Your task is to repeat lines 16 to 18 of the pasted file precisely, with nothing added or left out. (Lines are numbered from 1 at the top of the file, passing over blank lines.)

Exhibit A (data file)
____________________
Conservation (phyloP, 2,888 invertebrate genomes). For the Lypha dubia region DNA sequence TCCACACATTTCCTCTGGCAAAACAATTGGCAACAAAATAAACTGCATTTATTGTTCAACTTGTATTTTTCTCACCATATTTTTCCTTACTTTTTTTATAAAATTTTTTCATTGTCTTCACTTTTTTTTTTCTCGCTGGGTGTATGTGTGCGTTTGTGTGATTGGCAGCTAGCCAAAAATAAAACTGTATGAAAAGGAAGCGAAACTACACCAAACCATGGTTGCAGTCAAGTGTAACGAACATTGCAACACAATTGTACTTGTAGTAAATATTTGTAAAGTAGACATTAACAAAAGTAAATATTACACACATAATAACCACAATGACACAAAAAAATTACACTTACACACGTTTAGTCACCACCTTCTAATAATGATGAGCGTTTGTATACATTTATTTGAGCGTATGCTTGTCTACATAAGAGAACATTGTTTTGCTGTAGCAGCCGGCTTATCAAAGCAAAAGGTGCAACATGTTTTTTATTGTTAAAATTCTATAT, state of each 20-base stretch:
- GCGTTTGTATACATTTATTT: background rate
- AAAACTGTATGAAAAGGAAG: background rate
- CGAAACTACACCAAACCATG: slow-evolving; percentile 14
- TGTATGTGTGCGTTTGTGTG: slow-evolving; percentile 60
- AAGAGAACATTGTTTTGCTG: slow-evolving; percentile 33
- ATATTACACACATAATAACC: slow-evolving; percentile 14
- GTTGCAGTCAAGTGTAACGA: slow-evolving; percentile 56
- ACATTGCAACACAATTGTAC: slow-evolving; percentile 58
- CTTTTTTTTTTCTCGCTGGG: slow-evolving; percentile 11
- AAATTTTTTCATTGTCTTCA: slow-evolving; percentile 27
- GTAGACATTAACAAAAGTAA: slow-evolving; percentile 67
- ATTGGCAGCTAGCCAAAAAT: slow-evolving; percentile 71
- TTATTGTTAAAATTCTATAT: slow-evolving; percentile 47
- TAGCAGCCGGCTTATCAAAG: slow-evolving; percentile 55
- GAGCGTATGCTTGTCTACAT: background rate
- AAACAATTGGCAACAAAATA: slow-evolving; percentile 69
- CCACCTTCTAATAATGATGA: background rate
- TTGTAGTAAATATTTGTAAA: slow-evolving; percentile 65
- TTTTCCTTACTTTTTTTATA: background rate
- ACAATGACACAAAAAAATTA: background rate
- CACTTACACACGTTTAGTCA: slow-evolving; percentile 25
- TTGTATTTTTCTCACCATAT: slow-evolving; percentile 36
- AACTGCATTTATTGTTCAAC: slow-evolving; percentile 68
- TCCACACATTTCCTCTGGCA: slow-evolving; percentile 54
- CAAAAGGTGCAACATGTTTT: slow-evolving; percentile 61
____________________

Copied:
- GAGCGTATGCTTGTCTACAT: background rate
- AAACAATTGGCAACAAAATA: slow-evolving; percentile 69
- CCACCTTCTAATAATGATGA: background rate